By January 1945 Bachem was under pressure from the authorities in Berlin to carry out a manned VTO flight by the end of February. On 25 February, M22 was in the experimental launch tower. It was as complete an operational machine as possible with the Walter HWK 109-509 A1 motor installed for the first time. A dummy pilot was in the cockpit. Lift-off from the tower was perfect. The engineers and ground crew watched as the M22 ascended under the combined power of the four Schmidding boosters and the Walter motor, an estimated total thrust of 6,500 kg (14,300 lb). The nose separated as programmed and the dummy pilot descended "safely" under its personal parachute. The remainder of the fuselage came down under its two large salvage parachutes, but when it hit the ground the Walter liquid-propellant rocket motor's residual hypergolic propellants (T-Stoff oxidizer and C-Stoff fuel) exploded and the machine was destroyed.
Despite Bachem's concerns that the test programme had been significantly cut short, a young volunteer Luftwaffe test pilot, Lothar Sieber, climbed into the cockpit of the fully fuelled M23 on 1 March. The aircraft was equipped with an FM transmitter for the purpose of transmitting flight data from various monitoring sensors in the machine.
A hard wire intercom appears to have been provided between Sieber and the engineers in the launch bunker using a system similar to that used in the manned glider flights. Around 1100 am, the M23 was ready for take-off. Low stratus clouds lay over the Ocksenkopf. The Walter liquid-fueled rocket motor built up to full thrust and Sieber pushed the button to ignite the four solid boosters. With a roar, the M23 rose out of a cloud of steam and rocket smoke straight up, displaying its camouflage paintwork. At an altitude of about 100 to 150 m (330 to 490 ft), the Natter suddenly pitched backwards into an inverted curve. Initially it climbed at about 30° to the vertical. At about 500 m (1,600 ft) the cockpit canopy was seen to fly off. The Natter continued to climb at high speed at an angle of 15° from the horizontal and disappeared into the clouds. The Walter motor stalled about 15 seconds after take-off. It is estimated the Natter reached 1,500 m (4,900 ft), at which point it nose-dived and hit the ground with great force about 32 seconds later, some kilometres from the launch site. Unknown at the time, one of the Schmidding boosters failed to jettison and its remains were dug up at the crash site in 1998.
Bachem surmised Sieber had involuntarily pulled back on the control column under the effect of the 3 G acceleration. Examination of the canopy, which fell near the launch site, showed the tip of the latch was bent, suggesting it may not have been in the fully closed position at launch. The pilot's headrest had been attached to the underside of the canopy and as the canopy flew off the pilot's head would have snapped back suddenly about 25 cm (9.8 in), hitting the solid wooden rear upper cockpit bulkhead, and either knocking Sieber unconscious or breaking his neck.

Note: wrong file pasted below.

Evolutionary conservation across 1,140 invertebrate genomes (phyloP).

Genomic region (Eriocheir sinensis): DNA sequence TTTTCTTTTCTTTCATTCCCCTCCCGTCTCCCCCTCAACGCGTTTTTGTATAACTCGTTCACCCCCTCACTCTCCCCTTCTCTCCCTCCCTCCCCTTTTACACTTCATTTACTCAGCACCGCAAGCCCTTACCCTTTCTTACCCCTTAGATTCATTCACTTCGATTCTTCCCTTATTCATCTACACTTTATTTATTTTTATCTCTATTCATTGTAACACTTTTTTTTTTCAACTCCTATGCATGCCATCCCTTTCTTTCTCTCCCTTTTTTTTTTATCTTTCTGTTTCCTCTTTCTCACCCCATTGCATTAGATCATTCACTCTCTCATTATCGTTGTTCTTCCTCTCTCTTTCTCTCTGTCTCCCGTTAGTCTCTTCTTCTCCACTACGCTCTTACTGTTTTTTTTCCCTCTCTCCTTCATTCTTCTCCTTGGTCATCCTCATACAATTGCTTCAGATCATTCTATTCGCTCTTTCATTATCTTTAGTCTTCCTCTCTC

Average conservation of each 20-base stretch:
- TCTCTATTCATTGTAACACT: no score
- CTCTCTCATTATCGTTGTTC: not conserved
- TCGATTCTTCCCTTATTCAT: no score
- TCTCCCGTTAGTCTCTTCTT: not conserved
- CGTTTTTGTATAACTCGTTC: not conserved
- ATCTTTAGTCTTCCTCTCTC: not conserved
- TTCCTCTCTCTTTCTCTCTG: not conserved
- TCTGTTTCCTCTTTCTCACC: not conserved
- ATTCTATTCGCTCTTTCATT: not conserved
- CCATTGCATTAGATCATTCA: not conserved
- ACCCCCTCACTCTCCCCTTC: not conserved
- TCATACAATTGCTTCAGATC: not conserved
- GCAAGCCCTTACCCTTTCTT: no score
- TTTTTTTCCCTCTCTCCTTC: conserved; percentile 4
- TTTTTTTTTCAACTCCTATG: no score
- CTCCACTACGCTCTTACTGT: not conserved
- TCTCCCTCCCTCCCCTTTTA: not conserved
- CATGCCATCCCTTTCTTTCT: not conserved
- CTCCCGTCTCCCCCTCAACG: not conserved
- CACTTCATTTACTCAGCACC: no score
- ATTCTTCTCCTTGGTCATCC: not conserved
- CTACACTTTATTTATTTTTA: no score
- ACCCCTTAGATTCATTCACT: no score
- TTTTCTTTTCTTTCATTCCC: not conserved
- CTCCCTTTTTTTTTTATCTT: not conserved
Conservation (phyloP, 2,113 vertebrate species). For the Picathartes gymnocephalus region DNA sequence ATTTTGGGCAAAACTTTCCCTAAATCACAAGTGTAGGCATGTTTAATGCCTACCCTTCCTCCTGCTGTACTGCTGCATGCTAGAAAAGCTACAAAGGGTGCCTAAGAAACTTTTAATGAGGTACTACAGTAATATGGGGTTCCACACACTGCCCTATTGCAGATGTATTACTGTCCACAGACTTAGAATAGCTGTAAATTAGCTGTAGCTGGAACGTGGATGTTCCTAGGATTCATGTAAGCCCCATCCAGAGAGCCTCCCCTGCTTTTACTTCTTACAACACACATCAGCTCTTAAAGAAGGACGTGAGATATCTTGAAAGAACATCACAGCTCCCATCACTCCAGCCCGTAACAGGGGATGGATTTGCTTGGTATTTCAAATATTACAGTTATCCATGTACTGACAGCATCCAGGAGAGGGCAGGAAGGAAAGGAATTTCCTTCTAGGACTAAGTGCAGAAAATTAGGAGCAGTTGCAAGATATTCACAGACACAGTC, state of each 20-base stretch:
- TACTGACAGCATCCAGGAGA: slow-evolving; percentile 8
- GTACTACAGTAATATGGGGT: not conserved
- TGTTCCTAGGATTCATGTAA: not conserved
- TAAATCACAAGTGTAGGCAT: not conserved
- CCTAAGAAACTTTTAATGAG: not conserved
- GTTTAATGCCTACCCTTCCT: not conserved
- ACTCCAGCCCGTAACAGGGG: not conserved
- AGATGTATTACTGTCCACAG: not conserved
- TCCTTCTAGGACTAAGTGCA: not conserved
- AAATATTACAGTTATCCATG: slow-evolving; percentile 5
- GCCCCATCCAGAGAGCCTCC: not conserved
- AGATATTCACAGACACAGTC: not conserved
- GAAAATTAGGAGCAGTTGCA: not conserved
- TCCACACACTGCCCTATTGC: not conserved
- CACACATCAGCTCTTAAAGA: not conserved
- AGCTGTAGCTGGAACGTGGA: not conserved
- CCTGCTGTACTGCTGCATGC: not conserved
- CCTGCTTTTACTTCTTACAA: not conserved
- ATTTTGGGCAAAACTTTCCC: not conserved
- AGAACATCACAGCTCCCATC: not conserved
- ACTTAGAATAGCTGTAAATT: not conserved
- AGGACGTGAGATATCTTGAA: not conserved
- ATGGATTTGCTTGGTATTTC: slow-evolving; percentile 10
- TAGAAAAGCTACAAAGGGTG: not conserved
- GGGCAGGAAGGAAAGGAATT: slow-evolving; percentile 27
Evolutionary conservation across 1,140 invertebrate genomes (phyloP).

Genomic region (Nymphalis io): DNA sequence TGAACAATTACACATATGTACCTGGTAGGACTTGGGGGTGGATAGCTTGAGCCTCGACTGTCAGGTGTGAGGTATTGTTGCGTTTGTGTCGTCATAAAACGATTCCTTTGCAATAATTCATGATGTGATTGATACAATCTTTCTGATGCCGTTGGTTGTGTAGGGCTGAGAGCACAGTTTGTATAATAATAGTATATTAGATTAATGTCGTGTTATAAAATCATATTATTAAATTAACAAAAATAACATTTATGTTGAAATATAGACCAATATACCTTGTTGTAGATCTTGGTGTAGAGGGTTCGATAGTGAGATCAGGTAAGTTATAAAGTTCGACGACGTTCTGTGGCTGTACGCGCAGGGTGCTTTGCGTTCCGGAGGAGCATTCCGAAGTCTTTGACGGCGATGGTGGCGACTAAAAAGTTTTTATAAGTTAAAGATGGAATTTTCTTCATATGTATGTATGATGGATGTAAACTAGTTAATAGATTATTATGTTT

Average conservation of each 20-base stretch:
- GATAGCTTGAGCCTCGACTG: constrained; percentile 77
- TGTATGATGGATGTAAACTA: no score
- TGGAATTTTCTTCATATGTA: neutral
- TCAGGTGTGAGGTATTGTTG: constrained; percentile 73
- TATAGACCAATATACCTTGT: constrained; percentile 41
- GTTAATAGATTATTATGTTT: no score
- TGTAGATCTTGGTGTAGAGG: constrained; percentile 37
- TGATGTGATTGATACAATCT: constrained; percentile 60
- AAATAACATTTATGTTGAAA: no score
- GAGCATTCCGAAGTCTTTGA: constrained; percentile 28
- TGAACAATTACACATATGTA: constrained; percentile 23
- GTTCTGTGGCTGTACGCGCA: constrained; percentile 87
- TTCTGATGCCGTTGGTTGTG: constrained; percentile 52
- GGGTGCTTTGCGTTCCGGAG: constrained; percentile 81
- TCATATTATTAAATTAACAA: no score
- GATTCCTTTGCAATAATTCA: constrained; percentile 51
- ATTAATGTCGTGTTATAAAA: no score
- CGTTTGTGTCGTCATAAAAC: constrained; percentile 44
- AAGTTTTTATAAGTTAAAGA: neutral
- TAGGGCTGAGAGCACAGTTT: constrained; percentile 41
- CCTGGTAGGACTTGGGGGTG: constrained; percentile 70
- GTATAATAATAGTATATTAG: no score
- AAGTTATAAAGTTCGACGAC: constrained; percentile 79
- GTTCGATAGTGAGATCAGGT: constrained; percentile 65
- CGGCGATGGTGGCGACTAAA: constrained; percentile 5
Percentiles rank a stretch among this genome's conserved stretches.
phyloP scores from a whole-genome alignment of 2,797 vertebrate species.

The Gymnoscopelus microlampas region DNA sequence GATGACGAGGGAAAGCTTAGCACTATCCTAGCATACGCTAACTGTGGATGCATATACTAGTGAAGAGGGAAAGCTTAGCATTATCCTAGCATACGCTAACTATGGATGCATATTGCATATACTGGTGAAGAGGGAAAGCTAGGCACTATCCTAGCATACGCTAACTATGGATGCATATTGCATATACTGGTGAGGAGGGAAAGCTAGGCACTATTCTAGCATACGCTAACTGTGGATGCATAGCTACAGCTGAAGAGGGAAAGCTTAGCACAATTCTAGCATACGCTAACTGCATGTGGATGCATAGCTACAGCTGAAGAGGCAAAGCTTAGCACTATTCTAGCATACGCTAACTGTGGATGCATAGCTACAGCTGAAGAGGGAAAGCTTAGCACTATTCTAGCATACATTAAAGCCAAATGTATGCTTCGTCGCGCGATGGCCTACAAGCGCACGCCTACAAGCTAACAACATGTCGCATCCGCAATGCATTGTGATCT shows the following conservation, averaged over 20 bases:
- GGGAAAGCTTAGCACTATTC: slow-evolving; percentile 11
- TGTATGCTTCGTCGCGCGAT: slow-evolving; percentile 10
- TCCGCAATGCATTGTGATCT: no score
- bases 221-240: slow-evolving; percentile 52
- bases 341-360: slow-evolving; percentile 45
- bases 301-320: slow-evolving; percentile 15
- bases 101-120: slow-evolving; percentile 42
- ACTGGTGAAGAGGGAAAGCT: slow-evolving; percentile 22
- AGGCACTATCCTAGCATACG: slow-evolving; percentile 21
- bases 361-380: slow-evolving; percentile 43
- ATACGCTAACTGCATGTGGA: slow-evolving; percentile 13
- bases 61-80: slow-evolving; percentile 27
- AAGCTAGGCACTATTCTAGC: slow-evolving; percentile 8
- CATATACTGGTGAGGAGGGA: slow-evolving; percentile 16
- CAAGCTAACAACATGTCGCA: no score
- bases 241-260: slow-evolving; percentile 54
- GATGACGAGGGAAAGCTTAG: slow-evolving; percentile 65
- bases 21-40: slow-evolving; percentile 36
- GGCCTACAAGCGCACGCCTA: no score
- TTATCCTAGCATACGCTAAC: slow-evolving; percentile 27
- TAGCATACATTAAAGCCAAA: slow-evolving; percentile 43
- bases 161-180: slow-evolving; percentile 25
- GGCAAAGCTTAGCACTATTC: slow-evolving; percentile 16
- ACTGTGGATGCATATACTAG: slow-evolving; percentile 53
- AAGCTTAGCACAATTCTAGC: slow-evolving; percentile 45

This tragedy reinforced Bachem's long held belief that the take-off and flight in the vicinity of the target bombers should be fully automated. The canopy latch was strengthened and the headrest was attached to the backboard of the cockpit. Before the introduction of the autopilot in the test programme, the control column would have a temporary locking device on it, which would allow the machine to ascend vertically to at least 1,000 m (3,300 ft) and then be removed by the pilot. The Walter motor probably ceased operation because the Natter was virtually upside-down and air may have entered the intake pipes in the propellant tanks, starving the motor. Sieber had become the first man to take off vertically from the ground under pure rocket power, some 16 years before Yuri Gagarin's Vostok 1 pioneering, peacetime orbital flight.
Much debate has surrounded the number of Natters built at the Bachem-Werk and their disposition. According to Bachem, 36 Natters were produced at the Bachem-Werk in Waldsee by the end of the war. Up to April 1945, 17 aircraft had been used in unmanned trials comprising five gliders, all slung under an He 111 in the Mistelschlepp configuration prior to launch, and 12 VTO examples. Five aircraft were prepared for manned trials, four gliders and one VTO version. The M3 was flown twice, and then rebuilt at which time it was given the new code BM3a but was never flown. The total number of launches to early April 1945 was 22, as was the total number of Natters constructed up to that time. Bachem reported further that there were 14 more finished or almost finished aircraft in April 1945. Four of these were prototype A1 operational Natters built for test launching from a wooden pole launcher, which had been designed for field deployment. This new launcher was also constructed on the Heuberg, not far from the experimental steel tower. There is documentary evidence for two pole launches in April but not three as claimed by Bachem in his post-war presentation. The documentation for this third flight may have been destroyed by the SS at war's end. Ten A1 operational Natters, called K-Maschinen, were constructed for the Krokus-Einsatz ("Operation Crocus").